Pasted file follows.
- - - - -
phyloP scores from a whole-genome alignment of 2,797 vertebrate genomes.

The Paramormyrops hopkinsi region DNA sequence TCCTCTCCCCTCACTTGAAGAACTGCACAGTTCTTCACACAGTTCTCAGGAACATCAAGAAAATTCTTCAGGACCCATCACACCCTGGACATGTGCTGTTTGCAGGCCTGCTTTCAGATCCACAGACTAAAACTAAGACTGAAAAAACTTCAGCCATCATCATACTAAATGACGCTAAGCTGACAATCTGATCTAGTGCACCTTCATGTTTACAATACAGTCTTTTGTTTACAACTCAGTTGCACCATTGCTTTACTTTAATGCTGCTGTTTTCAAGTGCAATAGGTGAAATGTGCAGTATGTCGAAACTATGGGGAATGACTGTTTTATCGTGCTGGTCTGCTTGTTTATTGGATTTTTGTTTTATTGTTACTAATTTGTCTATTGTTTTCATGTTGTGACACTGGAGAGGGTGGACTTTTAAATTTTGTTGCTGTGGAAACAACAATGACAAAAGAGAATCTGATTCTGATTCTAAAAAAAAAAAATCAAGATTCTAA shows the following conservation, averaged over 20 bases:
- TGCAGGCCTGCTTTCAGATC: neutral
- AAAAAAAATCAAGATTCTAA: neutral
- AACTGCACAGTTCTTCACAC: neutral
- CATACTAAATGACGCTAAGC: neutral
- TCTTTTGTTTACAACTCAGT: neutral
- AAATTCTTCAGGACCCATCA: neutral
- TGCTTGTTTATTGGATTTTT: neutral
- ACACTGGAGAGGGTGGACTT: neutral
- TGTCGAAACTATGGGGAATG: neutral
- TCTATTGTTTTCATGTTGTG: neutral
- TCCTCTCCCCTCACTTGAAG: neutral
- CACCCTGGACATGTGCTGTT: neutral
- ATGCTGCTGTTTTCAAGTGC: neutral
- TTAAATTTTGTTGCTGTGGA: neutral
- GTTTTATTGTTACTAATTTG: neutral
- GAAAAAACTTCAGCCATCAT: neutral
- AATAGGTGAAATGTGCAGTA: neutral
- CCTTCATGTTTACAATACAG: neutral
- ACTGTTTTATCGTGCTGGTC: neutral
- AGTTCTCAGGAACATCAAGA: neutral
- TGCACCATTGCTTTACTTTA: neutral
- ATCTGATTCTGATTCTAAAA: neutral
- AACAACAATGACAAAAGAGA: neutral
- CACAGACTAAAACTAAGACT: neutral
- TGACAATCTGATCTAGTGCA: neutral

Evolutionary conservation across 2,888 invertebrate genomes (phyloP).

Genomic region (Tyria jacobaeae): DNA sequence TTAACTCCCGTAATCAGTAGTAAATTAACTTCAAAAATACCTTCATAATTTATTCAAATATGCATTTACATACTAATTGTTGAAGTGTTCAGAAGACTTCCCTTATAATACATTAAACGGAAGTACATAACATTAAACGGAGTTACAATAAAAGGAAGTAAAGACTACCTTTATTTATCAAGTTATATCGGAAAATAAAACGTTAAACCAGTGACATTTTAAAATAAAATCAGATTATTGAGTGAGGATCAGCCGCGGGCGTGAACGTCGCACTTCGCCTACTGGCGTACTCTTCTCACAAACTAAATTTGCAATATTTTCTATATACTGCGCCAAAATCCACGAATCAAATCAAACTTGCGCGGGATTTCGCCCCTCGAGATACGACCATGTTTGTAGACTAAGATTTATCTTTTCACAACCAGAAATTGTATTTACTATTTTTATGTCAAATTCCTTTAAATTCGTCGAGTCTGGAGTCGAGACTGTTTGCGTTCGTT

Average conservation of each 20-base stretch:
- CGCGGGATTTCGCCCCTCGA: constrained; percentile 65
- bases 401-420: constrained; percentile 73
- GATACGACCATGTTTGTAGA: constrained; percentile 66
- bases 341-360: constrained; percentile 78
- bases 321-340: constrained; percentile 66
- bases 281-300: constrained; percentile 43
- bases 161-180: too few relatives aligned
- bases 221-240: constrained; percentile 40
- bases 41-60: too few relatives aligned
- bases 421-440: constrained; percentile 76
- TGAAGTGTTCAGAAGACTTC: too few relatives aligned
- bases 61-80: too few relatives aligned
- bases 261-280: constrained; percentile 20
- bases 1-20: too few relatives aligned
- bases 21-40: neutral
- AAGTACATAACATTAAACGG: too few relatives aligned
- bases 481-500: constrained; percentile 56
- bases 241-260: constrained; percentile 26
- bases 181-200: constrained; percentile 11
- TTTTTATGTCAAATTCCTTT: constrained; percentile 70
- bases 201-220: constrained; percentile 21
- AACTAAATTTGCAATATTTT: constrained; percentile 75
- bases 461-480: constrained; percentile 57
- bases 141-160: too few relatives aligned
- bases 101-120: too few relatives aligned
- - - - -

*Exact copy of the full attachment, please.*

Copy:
phyloP scores from a whole-genome alignment of 2,797 vertebrate genomes.

The Paramormyrops hopkinsi region DNA sequence TCCTCTCCCCTCACTTGAAGAACTGCACAGTTCTTCACACAGTTCTCAGGAACATCAAGAAAATTCTTCAGGACCCATCACACCCTGGACATGTGCTGTTTGCAGGCCTGCTTTCAGATCCACAGACTAAAACTAAGACTGAAAAAACTTCAGCCATCATCATACTAAATGACGCTAAGCTGACAATCTGATCTAGTGCACCTTCATGTTTACAATACAGTCTTTTGTTTACAACTCAGTTGCACCATTGCTTTACTTTAATGCTGCTGTTTTCAAGTGCAATAGGTGAAATGTGCAGTATGTCGAAACTATGGGGAATGACTGTTTTATCGTGCTGGTCTGCTTGTTTATTGGATTTTTGTTTTATTGTTACTAATTTGTCTATTGTTTTCATGTTGTGACACTGGAGAGGGTGGACTTTTAAATTTTGTTGCTGTGGAAACAACAATGACAAAAGAGAATCTGATTCTGATTCTAAAAAAAAAAAATCAAGATTCTAA shows the following conservation, averaged over 20 bases:
- TGCAGGCCTGCTTTCAGATC: neutral
- AAAAAAAATCAAGATTCTAA: neutral
- AACTGCACAGTTCTTCACAC: neutral
- CATACTAAATGACGCTAAGC: neutral
- TCTTTTGTTTACAACTCAGT: neutral
- AAATTCTTCAGGACCCATCA: neutral
- TGCTTGTTTATTGGATTTTT: neutral
- ACACTGGAGAGGGTGGACTT: neutral
- TGTCGAAACTATGGGGAATG: neutral
- TCTATTGTTTTCATGTTGTG: neutral
- TCCTCTCCCCTCACTTGAAG: neutral
- CACCCTGGACATGTGCTGTT: neutral
- ATGCTGCTGTTTTCAAGTGC: neutral
- TTAAATTTTGTTGCTGTGGA: neutral
- GTTTTATTGTTACTAATTTG: neutral
- GAAAAAACTTCAGCCATCAT: neutral
- AATAGGTGAAATGTGCAGTA: neutral
- CCTTCATGTTTACAATACAG: neutral
- ACTGTTTTATCGTGCTGGTC: neutral
- AGTTCTCAGGAACATCAAGA: neutral
- TGCACCATTGCTTTACTTTA: neutral
- ATCTGATTCTGATTCTAAAA: neutral
- AACAACAATGACAAAAGAGA: neutral
- CACAGACTAAAACTAAGACT: neutral
- TGACAATCTGATCTAGTGCA: neutral

Evolutionary conservation across 2,888 invertebrate genomes (phyloP).

Genomic region (Tyria jacobaeae): DNA sequence TTAACTCCCGTAATCAGTAGTAAATTAACTTCAAAAATACCTTCATAATTTATTCAAATATGCATTTACATACTAATTGTTGAAGTGTTCAGAAGACTTCCCTTATAATACATTAAACGGAAGTACATAACATTAAACGGAGTTACAATAAAAGGAAGTAAAGACTACCTTTATTTATCAAGTTATATCGGAAAATAAAACGTTAAACCAGTGACATTTTAAAATAAAATCAGATTATTGAGTGAGGATCAGCCGCGGGCGTGAACGTCGCACTTCGCCTACTGGCGTACTCTTCTCACAAACTAAATTTGCAATATTTTCTATATACTGCGCCAAAATCCACGAATCAAATCAAACTTGCGCGGGATTTCGCCCCTCGAGATACGACCATGTTTGTAGACTAAGATTTATCTTTTCACAACCAGAAATTGTATTTACTATTTTTATGTCAAATTCCTTTAAATTCGTCGAGTCTGGAGTCGAGACTGTTTGCGTTCGTT

Average conservation of each 20-base stretch:
- CGCGGGATTTCGCCCCTCGA: constrained; percentile 65
- bases 401-420: constrained; percentile 73
- GATACGACCATGTTTGTAGA: constrained; percentile 66
- bases 341-360: constrained; percentile 78
- bases 321-340: constrained; percentile 66
- bases 281-300: constrained; percentile 43
- bases 161-180: too few relatives aligned
- bases 221-240: constrained; percentile 40
- bases 41-60: too few relatives aligned
- bases 421-440: constrained; percentile 76
- TGAAGTGTTCAGAAGACTTC: too few relatives aligned
- bases 61-80: too few relatives aligned
- bases 261-280: constrained; percentile 20
- bases 1-20: too few relatives aligned
- bases 21-40: neutral
- AAGTACATAACATTAAACGG: too few relatives aligned
- bases 481-500: constrained; percentile 56
- bases 241-260: constrained; percentile 26
- bases 181-200: constrained; percentile 11
- TTTTTATGTCAAATTCCTTT: constrained; percentile 70
- bases 201-220: constrained; percentile 21
- AACTAAATTTGCAATATTTT: constrained; percentile 75
- bases 461-480: constrained; percentile 57
- bases 141-160: too few relatives aligned
- bases 101-120: too few relatives aligned